LOOKING BEYOND

Mozambique 2016 | HEALTH & EDUCATION | INTERVIEW

TBY talks to Prof. Doctor João Leopoldo da Costa, Rector of Instituto Superior de Ciências e Tecnologia de Moçambique (ISCTEM), on the perils of the internet on education and the quality of its high school.

Prof. Doctor João Leopoldo da Costa
BIOGRAPHY
João Leopoldo da Costa studied medicine at Universidade Eduardo Mondlane. He holds a master’s degree in public health from London University and a PhD from Universitat Autònoma de Barcelona. He has been the rector of ISCTEM since July 2004. Previously he was vice-dean for research and extension at the faculty of medicine at Universidade Eduardo Mondlane. He is member of the European Club of Rectors and has previously served as public health consultant at a number of international organizations. He served as a doctor for more than 25 years and spent seven years in rural areas. He was also provincial director of health in Niassa and Maputo.

What are your strategies to further increase cooperation with other universities around the world?

The term university imparts the concept of openness and no boundaries. At ISCTEM, it is important to bring teachers in from abroad. Visiting academics increase the prestige of the institution and bring the added experience that makes our teaching quality stronger. We are now running a master's program in quality control for the teaching process. This program is specifically addressed to our teachers. The coordinator is a professor from the Philippines who holds a PhD in this area, and she heads the program with assistance from teachers from Mozambique and overseas. We have an academic from Brazil to run the master's program in petroleum and gas, again with assistance from local teachers. For our pharmacy program, we have teachers from Portugal working alongside local teachers. For our master's in public health we have teachers from Spain and Ecuador. In our medical program we have a retired professor from the public health sector in Argentina who is here full time at the moment. We also want to launch a master's program in food security. We already have a professor who will be in charge of this new program in conjunction with professors from the University of Barcelona. The program will start in 2016.

What is ISCTEM's relationship with the private sector like, and how can private companies support higher education in Mozambique?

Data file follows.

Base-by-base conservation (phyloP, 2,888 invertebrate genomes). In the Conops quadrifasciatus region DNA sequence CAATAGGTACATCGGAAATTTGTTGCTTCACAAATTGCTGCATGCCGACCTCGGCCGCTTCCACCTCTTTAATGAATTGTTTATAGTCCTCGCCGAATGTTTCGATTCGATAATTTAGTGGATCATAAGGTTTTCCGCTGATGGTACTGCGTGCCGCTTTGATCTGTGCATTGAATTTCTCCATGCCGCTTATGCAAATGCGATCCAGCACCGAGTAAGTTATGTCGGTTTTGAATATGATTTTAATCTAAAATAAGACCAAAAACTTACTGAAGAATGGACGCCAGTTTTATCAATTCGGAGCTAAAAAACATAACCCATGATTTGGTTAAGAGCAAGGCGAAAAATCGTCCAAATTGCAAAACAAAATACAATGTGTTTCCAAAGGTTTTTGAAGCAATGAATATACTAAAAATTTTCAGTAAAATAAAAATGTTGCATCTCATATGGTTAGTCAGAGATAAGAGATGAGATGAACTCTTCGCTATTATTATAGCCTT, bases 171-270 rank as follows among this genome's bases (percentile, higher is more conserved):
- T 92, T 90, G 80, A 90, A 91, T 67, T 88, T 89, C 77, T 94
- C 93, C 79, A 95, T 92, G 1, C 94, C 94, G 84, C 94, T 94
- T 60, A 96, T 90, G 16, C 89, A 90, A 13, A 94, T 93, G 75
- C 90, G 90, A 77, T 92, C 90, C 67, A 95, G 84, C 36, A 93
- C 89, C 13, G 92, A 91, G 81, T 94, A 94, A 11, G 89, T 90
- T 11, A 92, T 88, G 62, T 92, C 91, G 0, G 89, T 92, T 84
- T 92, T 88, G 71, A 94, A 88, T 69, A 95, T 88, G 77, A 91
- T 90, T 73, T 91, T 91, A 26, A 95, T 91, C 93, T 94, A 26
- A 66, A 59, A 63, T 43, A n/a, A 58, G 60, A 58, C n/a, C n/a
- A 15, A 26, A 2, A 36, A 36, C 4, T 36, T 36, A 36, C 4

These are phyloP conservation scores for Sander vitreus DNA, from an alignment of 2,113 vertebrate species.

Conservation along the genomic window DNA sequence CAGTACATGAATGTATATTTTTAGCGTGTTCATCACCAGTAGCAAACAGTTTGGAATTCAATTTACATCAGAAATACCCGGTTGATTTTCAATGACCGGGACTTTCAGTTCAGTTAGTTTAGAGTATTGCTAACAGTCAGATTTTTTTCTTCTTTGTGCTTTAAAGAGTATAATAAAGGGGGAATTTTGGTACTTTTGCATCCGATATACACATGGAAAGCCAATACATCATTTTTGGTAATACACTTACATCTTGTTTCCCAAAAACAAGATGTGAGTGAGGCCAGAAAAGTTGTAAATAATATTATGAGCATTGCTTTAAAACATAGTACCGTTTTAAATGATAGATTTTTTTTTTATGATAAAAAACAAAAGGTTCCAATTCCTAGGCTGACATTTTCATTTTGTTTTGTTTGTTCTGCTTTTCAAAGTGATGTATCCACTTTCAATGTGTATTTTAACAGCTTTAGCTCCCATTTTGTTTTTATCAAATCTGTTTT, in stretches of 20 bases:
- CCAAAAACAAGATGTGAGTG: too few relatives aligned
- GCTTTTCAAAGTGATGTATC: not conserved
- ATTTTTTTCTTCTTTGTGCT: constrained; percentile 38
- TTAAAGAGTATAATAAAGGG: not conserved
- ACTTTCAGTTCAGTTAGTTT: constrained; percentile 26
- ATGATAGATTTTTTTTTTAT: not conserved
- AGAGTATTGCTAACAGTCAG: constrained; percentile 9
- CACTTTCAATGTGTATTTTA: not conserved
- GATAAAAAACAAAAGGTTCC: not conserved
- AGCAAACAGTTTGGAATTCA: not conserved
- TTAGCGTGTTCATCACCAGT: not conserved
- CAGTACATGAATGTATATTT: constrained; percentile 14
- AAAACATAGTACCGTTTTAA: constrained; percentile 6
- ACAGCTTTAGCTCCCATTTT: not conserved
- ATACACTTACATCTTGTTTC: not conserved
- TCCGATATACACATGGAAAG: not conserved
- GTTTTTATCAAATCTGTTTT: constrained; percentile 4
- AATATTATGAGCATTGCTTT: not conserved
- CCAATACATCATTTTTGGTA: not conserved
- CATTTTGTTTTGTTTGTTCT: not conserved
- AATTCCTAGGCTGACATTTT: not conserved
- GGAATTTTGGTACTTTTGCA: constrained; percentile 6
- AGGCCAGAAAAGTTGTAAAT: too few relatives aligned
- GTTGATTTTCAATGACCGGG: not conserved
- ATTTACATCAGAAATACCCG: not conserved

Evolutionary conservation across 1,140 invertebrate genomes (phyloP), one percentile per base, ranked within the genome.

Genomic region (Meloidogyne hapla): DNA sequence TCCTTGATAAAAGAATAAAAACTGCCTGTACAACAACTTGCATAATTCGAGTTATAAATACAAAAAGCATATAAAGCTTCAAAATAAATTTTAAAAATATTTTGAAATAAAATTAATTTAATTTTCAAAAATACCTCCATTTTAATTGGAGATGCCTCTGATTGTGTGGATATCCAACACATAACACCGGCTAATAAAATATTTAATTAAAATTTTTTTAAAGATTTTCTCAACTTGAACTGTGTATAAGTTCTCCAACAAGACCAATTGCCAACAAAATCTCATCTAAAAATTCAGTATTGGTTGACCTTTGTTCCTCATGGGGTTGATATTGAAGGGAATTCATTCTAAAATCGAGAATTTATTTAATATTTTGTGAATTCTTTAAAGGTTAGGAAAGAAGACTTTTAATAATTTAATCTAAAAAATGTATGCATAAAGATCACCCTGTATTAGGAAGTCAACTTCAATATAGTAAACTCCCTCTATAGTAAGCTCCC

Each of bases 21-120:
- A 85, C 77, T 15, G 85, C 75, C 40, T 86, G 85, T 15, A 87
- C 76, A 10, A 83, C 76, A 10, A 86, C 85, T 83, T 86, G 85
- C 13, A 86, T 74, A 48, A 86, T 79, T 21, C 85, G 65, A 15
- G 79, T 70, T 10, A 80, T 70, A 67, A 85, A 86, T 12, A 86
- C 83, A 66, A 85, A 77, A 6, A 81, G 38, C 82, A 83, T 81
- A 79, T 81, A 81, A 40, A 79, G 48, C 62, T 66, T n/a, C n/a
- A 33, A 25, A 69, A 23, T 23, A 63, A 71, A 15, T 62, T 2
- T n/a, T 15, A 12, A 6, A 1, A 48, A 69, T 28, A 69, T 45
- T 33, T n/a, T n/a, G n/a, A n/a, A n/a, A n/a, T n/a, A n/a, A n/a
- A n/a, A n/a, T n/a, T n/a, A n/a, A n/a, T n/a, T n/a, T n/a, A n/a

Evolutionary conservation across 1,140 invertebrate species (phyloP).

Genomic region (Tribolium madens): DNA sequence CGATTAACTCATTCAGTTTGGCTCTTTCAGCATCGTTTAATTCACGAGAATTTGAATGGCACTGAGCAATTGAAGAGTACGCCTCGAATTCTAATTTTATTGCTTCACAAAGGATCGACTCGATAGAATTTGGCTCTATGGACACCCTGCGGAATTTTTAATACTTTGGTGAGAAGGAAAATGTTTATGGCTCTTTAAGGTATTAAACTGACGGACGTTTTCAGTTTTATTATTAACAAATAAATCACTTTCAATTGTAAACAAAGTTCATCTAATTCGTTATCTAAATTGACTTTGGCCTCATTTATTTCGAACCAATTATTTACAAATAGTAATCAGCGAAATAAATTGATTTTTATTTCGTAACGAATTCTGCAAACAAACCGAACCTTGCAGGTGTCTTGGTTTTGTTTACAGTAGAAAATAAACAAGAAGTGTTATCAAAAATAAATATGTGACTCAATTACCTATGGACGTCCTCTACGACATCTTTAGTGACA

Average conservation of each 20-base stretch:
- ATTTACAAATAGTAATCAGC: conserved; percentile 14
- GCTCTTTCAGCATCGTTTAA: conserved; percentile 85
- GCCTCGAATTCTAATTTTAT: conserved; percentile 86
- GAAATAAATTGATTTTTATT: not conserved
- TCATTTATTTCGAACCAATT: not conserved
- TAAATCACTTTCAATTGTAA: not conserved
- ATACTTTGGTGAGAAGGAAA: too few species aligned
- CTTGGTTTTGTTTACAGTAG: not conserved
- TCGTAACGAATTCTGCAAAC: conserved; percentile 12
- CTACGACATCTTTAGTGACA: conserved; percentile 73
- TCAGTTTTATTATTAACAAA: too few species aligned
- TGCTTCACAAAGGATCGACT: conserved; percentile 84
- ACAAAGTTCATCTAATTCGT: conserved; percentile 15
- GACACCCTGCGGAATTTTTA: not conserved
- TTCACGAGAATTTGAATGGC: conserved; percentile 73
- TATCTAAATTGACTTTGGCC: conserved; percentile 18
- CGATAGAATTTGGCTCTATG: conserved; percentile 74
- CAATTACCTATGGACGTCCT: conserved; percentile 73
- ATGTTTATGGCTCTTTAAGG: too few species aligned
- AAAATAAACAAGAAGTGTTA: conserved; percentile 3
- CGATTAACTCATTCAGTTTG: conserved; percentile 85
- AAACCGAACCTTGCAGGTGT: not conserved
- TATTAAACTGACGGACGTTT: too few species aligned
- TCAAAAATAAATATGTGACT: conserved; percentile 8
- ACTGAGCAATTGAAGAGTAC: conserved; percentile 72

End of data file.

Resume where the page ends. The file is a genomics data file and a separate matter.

In the private sector it is much easier to receive assistance from companies. The private sector helps us identify gaps in graduates' skills and performance. This provides us with many ideas we can use to improve the content of our programs. As a result, the programs we offer are dynamic. We have the basics that are standard like any other university running the same program, but there are some specifics I can introduce based on the suggestions and criticisms from the market, which is valuable.

How do you think new technologies and social media have changed the way we look at education and learning?

First and foremost, institutions have to be aware of biased information coming from these sources. It is important to have strong critical faculties, as you cannot just trust everything you read and see. We usually recommend the main authors and scientists that our students should be researching on the internet to find materials, because today anyone can write anything and post it on the internet. Having said that, new technological facilities are important for distance learning. We have not started yet, but are planning to have distance learning within our public health master's program, as well as other similar courses. We are discussing internally how we can develop that program. We may be in a position to start by 2016.

Can you tell us about ISCTEM's high school?

We have had a high school since 2004 with two pre-university levels—primary and senior classes. We are proud of our success rate, with students from the high school doing university entrance exams, and have maintained a failure rate of less than 5%. Often students do not fail in all the disciplines, but perhaps just one or two subjects. That is why we are authorized to offer exams here. The quality of our instruction and our standards have been recognized by the Ministry of Education. Some of the teachers at our high school have master's degrees, and some have more than 15-20 years of teaching experience. We also have laboratories that many public primary schools do not have. Apart from the official program approved by the ministry, we have extra programs covering disciplines not covered by the national education curriculum, such as project design. We also published a book of our students' poems. We have initiatives that other secondary schools do not have, and these make all the difference.